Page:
“Where are all the cars?”

I sat down for breakfast at the YMCA hostel I’m staying at in Basel and started talking to a nice British couple. They had outdoor gear on and we began sharing stories about our human-powered travels; they had just finished a week of hiking in Germany and Switzerland. They covered a significant distance—90 km. Still, I couldn’t help thinking that I was glad to be on a bike with the ability to cover that distance in one day rather than a week.

In my former life as an environmental consultant I used to spend most of my time designing and implementing demand-side energy efficiency programs for power utilities and municipalities. The US government is heavily promoting technologies and retrofit measures that will decrease the amount of energy needed to heat, cool, and light the built environment. I like energy efficiency because it’s simple. Renewable energy is an important part of the solution too, but as energy efficiency nerds say, “the cleanest kWh of electricity is the one not used.” When it comes to mobility, bicycles are about as energy efficient as you can get.“The bicycle is the most efficient self-powered means of transportation in terms of energy a person must expend to travel a given distance. From a mechanical viewpoint, up to 99% of the energy delivered by the rider into the pedals is transmitted to the wheels. The carbon dioxide generated in the production and transportation of the food required by the bicyclist, per mile traveled, is less than 1/10 that generated by energy efficient cars.1

I refrained from explaining to the British couple that my mode of self-powered transportation was more efficient than theirs. Instead, we moved on to other slightly more important topics like the global economy, my opinion on whether Obama would get reelected, the riots in the UK, and the new bicycle share program in London. They were excited that London was becoming a more bike-friendly place and they commented on the bicycle culture in Basel. What has really impressed me about this little biotech hub of roughly 200,000 people is that about as many trips are taken by bicycle (21%) as by car (23%). The low driving rate is noticeable. ”Where are all the cars?” my new British friends asked.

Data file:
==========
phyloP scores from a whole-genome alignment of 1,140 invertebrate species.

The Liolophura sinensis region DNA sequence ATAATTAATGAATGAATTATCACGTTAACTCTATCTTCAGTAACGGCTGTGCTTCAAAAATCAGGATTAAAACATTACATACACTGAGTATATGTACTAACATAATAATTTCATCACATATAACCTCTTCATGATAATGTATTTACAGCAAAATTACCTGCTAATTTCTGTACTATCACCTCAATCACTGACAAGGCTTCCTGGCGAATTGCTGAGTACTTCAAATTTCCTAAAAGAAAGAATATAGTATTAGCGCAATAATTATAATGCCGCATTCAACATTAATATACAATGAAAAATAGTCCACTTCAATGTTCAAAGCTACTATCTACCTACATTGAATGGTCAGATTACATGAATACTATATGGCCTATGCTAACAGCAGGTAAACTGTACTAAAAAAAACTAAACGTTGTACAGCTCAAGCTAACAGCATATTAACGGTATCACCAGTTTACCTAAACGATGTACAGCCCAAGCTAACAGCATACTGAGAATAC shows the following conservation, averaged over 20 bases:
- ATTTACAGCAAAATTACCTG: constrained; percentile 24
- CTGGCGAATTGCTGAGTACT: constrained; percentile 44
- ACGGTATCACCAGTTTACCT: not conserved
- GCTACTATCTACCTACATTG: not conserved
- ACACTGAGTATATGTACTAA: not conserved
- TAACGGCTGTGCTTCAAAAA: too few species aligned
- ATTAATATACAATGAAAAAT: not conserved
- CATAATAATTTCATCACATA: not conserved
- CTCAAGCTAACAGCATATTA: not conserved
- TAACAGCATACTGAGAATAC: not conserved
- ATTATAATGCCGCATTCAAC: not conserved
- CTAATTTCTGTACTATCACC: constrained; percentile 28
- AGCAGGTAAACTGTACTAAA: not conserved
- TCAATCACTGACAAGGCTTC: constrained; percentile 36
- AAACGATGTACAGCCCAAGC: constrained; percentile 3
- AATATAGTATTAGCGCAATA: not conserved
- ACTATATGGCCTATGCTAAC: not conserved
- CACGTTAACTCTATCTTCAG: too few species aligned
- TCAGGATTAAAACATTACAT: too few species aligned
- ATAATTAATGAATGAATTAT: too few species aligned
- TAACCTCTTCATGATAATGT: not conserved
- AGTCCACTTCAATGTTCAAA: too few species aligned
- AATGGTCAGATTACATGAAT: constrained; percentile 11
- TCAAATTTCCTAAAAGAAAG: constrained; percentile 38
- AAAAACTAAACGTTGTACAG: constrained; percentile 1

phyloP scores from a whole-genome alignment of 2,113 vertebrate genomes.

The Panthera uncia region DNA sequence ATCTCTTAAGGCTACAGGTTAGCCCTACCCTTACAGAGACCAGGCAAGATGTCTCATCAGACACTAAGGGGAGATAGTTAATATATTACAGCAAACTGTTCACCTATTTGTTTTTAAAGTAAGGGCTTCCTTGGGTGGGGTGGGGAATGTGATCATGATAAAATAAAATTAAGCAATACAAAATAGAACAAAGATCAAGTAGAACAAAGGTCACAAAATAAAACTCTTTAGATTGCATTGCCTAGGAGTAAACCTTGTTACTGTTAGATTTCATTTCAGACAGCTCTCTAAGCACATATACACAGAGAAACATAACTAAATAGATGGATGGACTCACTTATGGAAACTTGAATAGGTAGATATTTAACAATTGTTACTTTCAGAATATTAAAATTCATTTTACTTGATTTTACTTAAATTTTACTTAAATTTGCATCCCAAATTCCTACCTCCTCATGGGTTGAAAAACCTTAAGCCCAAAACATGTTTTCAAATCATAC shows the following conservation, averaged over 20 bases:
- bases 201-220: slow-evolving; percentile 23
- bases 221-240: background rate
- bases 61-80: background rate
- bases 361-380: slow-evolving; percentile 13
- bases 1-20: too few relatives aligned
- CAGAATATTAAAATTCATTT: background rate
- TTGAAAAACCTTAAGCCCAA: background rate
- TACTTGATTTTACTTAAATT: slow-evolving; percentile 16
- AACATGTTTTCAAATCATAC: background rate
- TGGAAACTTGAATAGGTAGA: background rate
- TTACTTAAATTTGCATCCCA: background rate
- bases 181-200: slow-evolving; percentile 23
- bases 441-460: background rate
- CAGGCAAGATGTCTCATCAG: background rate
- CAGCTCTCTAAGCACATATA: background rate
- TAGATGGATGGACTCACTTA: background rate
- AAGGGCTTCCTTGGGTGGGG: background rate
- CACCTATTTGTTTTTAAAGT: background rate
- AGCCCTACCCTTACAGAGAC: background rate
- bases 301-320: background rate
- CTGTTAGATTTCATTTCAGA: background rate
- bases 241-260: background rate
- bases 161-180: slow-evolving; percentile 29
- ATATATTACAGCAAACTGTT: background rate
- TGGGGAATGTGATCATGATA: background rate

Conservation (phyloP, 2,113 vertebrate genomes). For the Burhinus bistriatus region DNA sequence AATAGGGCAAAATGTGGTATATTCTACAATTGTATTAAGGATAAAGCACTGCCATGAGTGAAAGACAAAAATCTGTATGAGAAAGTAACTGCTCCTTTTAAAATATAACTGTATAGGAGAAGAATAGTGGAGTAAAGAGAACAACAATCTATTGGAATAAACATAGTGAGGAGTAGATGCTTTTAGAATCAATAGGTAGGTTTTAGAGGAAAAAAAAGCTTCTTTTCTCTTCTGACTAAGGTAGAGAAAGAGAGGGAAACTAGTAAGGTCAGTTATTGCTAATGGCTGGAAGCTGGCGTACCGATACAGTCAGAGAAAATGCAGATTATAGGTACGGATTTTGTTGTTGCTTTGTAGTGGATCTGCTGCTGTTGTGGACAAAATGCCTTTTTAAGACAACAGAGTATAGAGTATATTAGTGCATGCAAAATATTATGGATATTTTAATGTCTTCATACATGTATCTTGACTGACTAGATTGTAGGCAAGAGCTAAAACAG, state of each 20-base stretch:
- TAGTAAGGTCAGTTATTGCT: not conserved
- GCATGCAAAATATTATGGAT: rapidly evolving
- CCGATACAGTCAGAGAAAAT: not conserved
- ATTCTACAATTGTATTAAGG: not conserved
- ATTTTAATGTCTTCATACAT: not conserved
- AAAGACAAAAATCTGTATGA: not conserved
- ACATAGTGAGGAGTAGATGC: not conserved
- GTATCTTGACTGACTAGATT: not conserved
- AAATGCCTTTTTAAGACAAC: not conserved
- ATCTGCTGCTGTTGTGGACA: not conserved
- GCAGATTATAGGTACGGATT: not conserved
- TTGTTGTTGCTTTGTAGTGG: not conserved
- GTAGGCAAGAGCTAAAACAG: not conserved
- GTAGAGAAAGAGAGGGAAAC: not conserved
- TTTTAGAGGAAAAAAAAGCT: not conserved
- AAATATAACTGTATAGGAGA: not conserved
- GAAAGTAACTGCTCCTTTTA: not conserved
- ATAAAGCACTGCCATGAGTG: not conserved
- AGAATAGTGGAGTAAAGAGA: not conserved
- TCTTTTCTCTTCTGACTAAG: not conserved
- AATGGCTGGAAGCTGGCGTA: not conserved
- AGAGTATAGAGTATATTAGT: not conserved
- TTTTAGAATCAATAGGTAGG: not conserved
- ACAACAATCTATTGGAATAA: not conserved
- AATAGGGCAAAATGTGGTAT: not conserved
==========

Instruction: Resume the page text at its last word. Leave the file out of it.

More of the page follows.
People in Basel don’t need cars. There is an extensive network of trolleys—28% of trips are taken on public transit—and walking also accounts for an impressive 28 % of trips. 2

One of the main roads in Basel with a trolley, bikers, pedestrians, and cars.

There is nothing out of the ordinary about the bicycle infrastructure in Basel. In fact, in many places there isn’t any bicycle infrastructure. The roads feel safe though because they aren’t overcrowded with cars and the speed limits are very low in most places (30 km/hr). Rates of car ownership are incredibly low in Basel. There are about 310 cars per 1,000 people—which is especially notable because Basel is one of the wealthiest parts of Switzerland and the vast majority of people here have the means to own cars.3

A little boy taking a dip in a public fountain.

An interesting testament to the calmness of the roads here: I saw a custom cargo bike powered by a man who was biking his, I assume, father of at least 85 around town. The bike was a little bit odd; the best way to describe it is a combination of a wheelchair and a bike. I tried to get a picture, but this father-son duo was hauling down a hill and I wasn’t able to pull my camera out in time. The elderly man looked happy and the little tuft of white hair he still had was flapping wildly in the wind.

The one gripe I have with Basel is that there are trolley tracks on most of the main roads. There are a lot more mountain bikes here with thick tires that make the tracks harmless, but my tires are pretty thin and so I’ve just had to be careful about not getting stuck in the tracks. I haven’t had any problems yet and I assume it’s just something you’d get used to if you lived here and had a road bike.

Some of the residential streets in Basel have been transformed into pedestrian sanctuaries. Basel started reducing the amount of street parking for cars as early as the 1980s and as a result this has freed-up street space for community gardens, play spaces, and even public ping pong tables. Cars technically are allowed to go down these streets, but the speed limit is 20 km/hr and the only vehicles I saw were delivery trucks.

Innovative use of the right of way. More ping pong tables and less parking! There was also a game of hop-scotch being played in the middle of the street.

The weather was horrible when I first arrived in Basel, but the sun is out now and I’m going to take advantage of it by getting out into the mountains for a few days of touring while working my way to Zurich. I’ll try to post from the road!

Evening concert on the Rhine.

There are farms just a few miles from the center of town.

I went for a run into the hilly suburbs of Basel. Looking back into the center of town.

A lot of apartment buildings have bike parking shelters.

1 http://en.wikipedia.org/wiki/Bicycle

2 http://www.sustrans.org.uk/assets/files/scotland/civilising-the-streets.pdf

3 http://www.eaue.de/winuwd/44.HTM


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